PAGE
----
Letter from the President
CHALLENGE OF THE WEST
By Gerhard Casper
URELY ONE OF Stanfords distinctive characteristics is what one
might call a
Western spirit of pioneering, entrepreneurship, energy.
In his autobiography, Stanfords first president, David Starr Jordan,
quotes from an article by Ellen Elliott, a member of Stanfords early Cornell
Colony, as she relates life on the Farm to former colleagues in Ithaca:
Perhaps it is the spirit of the West, perhaps it is the vital breath of the
Pacific, coming in to us over the mountains, but whatever it may be, some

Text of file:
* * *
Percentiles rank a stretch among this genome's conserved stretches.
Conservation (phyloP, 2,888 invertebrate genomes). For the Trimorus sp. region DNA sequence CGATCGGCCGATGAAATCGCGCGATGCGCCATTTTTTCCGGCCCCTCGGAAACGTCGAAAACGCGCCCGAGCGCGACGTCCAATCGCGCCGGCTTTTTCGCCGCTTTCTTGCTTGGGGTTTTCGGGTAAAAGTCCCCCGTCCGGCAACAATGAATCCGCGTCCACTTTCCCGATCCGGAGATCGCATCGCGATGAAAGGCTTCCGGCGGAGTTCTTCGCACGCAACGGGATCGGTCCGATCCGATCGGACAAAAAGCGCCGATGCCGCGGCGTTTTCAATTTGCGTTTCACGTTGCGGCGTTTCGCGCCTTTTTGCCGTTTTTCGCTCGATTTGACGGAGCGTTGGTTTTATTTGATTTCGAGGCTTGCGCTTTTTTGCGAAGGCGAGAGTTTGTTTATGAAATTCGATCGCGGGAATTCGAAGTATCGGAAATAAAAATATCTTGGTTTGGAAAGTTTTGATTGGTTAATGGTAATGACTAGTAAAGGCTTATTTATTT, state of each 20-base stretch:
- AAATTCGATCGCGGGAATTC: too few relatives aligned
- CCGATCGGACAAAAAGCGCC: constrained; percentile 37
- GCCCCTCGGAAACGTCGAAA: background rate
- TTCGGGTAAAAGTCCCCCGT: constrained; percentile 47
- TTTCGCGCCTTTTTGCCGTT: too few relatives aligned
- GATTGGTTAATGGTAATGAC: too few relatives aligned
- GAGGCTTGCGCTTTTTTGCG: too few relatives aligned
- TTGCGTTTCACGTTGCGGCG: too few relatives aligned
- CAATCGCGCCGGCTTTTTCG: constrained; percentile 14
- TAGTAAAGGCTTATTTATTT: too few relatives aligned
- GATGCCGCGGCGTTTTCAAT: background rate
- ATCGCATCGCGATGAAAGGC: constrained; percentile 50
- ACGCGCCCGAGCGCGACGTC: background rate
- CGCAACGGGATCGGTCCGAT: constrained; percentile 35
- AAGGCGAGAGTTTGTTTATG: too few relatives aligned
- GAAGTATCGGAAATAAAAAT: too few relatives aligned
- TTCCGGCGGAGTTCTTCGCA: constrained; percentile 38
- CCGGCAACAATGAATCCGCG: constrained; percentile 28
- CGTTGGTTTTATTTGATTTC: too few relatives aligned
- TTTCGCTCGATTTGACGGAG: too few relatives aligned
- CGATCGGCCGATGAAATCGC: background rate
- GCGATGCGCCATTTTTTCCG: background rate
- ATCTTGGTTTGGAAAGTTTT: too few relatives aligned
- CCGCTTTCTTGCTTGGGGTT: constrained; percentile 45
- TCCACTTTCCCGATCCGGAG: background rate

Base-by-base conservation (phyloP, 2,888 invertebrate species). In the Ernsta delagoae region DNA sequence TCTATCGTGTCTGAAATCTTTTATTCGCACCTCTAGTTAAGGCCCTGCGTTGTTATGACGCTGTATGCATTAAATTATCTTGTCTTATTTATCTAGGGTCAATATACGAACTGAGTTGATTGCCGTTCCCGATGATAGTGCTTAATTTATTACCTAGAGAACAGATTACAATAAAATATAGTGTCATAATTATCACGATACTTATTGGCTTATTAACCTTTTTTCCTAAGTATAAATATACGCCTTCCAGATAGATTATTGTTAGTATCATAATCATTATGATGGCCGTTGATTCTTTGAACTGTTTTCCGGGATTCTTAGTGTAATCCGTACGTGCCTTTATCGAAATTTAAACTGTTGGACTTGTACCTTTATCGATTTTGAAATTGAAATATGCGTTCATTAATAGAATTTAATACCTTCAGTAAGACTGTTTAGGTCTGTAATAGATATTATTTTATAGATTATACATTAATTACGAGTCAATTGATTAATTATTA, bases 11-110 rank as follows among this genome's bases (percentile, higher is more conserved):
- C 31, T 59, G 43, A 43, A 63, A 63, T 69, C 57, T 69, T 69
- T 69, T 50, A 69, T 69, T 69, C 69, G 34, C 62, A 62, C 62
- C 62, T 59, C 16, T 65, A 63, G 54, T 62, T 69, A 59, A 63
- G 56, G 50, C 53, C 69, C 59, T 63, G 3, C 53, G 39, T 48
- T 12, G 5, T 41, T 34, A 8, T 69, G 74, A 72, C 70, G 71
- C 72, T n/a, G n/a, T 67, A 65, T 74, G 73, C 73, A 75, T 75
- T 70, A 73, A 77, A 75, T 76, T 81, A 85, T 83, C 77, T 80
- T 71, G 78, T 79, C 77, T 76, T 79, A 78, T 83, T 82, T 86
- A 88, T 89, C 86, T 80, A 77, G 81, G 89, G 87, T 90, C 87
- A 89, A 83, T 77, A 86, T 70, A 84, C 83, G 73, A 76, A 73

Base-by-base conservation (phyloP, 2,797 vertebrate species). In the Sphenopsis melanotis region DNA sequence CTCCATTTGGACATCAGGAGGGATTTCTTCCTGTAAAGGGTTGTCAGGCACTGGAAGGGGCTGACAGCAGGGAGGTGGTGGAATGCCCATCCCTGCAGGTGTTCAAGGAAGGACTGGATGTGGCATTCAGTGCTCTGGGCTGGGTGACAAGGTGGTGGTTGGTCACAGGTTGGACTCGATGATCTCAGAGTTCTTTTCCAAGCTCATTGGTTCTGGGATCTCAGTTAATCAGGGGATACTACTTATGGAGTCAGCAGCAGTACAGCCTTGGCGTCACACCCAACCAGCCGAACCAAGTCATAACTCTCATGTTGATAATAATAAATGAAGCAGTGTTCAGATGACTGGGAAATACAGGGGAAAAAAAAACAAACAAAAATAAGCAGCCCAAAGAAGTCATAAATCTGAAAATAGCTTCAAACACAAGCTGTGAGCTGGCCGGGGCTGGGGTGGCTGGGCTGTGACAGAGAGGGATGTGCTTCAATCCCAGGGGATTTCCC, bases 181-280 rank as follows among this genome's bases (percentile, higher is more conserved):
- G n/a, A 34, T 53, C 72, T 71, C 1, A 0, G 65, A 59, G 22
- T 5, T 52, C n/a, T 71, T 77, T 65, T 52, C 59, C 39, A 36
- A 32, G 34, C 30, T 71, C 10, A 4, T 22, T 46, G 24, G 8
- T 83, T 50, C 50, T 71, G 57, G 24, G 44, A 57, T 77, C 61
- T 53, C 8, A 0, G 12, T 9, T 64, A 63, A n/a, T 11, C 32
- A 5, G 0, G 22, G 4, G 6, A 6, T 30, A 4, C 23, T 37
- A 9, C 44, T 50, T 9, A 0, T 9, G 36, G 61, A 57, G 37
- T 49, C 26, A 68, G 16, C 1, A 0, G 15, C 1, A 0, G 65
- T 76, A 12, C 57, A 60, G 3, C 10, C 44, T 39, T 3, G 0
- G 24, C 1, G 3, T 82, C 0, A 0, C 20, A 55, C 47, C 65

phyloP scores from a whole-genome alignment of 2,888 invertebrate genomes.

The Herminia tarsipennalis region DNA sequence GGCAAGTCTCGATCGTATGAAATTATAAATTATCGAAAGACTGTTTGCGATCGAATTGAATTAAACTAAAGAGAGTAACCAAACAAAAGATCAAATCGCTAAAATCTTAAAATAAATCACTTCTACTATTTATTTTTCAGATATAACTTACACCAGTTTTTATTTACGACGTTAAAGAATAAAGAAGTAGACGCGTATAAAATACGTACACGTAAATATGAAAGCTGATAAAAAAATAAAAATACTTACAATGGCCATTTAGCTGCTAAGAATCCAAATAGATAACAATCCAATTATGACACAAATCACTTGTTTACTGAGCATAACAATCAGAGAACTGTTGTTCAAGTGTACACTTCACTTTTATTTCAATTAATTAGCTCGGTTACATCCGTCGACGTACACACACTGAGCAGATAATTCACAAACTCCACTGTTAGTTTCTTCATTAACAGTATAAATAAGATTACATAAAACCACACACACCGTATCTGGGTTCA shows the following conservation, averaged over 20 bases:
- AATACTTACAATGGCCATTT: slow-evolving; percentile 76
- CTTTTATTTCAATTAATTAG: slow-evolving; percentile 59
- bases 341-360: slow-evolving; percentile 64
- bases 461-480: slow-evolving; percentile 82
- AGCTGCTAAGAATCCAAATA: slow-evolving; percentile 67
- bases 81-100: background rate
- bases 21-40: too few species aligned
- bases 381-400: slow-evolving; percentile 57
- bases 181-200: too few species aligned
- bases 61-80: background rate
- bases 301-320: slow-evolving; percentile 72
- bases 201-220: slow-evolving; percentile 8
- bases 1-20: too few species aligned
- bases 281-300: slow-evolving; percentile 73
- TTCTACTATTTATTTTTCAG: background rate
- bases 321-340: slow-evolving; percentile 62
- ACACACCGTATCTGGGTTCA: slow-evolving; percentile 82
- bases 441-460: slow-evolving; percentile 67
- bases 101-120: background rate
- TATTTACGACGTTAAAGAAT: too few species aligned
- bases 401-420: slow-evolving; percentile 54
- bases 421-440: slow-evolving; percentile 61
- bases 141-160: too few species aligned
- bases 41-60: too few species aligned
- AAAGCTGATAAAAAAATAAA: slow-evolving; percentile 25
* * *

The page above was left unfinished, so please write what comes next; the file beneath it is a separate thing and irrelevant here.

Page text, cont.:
enchantment has blinded us to the crudities, the drawbacks, the limitations of
our state. . . . Christmas shall bring you, and the months of spring shall bring
you, critical, skeptical, curious, speering after our library, questioning about
our funds, and you shall return if you return at all chanting as
fervently and irrelevantly as we, Die Luft der Freiheit weht.
phrase by the humanist Ulrich von Hutten The Wind of Freedom Blows
already had taken root as Stanfords unofficial motto, and with good
reason. It constituted not only a statement about freedom of inquiry but also a
strong element of challenge. When Jordan decided to leave the Midwest to come to
Stanford, he wrote to his mentor, Cornell President Andrew Dickson White, that he
was prepared to take whatever came and quoted two lines from a poem by Hutten:
With open eyes I have dared, and cherish no regret. . . .